- Different measurement of categories – indicators that represent numerical measures of the attributes. For example, if two raters want to measure discrimination against women, one rater could look at the gender pay-gap, while the other rater would use the percentage of women on the board and/or in the workforce. The two measures may be correlated but likely deliver somewhat different results.
- Different weights of categories – an aggregation rule that combines the set of indicators representing numerical measures of the attributes into a single rating. Rating agencies take different views on the relative importance of attributes and whether performance in one attribute compensates for another. For example, a rating agency that is more concerned with carbon emissions than electromagnetic fields will assign different weights than a rating agency that cares equally about both issues. Different industries might also have different weights, as some attributes are judged more important to some industries than others.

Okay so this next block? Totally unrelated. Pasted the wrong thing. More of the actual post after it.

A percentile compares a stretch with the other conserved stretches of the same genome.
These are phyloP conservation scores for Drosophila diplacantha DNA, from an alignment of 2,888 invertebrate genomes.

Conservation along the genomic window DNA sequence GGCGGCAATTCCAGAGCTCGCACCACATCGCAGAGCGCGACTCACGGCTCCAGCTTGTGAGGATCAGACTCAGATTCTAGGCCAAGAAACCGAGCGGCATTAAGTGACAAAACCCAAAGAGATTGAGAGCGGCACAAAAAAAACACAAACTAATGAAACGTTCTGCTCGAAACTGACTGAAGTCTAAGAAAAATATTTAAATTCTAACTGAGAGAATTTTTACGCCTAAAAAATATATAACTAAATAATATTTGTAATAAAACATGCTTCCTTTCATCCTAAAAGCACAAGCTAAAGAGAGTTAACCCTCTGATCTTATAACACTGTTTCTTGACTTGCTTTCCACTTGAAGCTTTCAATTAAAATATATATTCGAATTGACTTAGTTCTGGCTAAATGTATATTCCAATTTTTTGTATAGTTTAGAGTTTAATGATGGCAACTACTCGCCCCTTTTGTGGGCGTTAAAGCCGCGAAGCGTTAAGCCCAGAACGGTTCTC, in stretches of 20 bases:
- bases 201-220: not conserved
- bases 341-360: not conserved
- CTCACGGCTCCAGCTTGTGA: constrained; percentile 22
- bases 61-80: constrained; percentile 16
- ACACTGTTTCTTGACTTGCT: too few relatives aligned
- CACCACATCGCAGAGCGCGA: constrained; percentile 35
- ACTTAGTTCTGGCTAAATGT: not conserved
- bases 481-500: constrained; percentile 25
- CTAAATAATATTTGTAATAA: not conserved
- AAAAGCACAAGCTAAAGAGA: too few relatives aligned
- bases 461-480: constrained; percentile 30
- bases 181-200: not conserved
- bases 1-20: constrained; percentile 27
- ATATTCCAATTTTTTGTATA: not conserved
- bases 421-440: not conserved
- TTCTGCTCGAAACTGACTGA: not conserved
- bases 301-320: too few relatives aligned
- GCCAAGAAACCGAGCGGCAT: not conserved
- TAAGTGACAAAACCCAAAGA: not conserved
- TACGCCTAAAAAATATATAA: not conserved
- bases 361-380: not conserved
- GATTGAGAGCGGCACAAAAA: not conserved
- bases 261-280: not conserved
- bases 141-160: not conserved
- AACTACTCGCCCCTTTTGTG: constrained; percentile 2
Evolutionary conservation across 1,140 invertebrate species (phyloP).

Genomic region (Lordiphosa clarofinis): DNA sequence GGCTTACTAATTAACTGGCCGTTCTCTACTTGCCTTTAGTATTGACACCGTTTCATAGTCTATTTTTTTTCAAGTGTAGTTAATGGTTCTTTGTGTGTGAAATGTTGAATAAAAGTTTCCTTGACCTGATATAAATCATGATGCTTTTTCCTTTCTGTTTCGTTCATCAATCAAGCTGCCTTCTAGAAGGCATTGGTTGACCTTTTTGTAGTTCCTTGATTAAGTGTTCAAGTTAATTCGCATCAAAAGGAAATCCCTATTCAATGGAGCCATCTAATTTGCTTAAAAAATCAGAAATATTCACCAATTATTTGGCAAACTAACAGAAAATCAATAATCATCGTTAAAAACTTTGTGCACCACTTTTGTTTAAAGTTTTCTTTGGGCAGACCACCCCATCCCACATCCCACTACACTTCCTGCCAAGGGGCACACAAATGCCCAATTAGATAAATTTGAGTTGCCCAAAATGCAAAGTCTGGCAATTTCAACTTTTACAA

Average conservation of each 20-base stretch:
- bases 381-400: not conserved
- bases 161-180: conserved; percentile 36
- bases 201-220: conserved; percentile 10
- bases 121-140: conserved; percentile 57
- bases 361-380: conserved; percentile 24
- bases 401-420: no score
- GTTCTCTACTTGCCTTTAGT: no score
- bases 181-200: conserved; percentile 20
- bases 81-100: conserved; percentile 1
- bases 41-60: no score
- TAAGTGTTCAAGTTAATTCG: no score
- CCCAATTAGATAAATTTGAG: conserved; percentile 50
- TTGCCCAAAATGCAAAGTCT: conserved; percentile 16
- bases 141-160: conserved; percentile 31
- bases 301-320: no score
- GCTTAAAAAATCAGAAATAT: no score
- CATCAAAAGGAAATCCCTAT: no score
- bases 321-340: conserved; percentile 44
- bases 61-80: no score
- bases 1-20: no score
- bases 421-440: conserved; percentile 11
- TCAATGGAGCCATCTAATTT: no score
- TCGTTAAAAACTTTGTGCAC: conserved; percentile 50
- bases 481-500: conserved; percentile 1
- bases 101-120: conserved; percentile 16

They noted: “Divergence between ratings can arise from each of these three elements, whereas differences regarding scope and aggregation rule represent different views about the definition of ESG performance, and differences regarding indicators represent disagreement about appropriate ways of measuring.” Following is a summary of their findings:
- It is possible to estimate the implied aggregation rule used by the rating agencies with an accuracy north of 90% on the basis of a common taxonomy. This demonstrates that although rating agencies take very different approaches, it is possible to approximate their aggregation rule with a simple linear weighted average. They also estimated the ratings using different methodologies, e.g., neural networks and random forests. The results were virtually identical.
- Scope (44%) and measurement (53%) divergence are the main drivers, while weights (3%) divergence is less important – 53% of the discrepancy comes from the fact that the rating agencies are measuring the same categories differently, and 47% of the discrepancy stems from aggregating common data using different rules. The results allow investors, companies and researchers to understand why ESG ratings differ.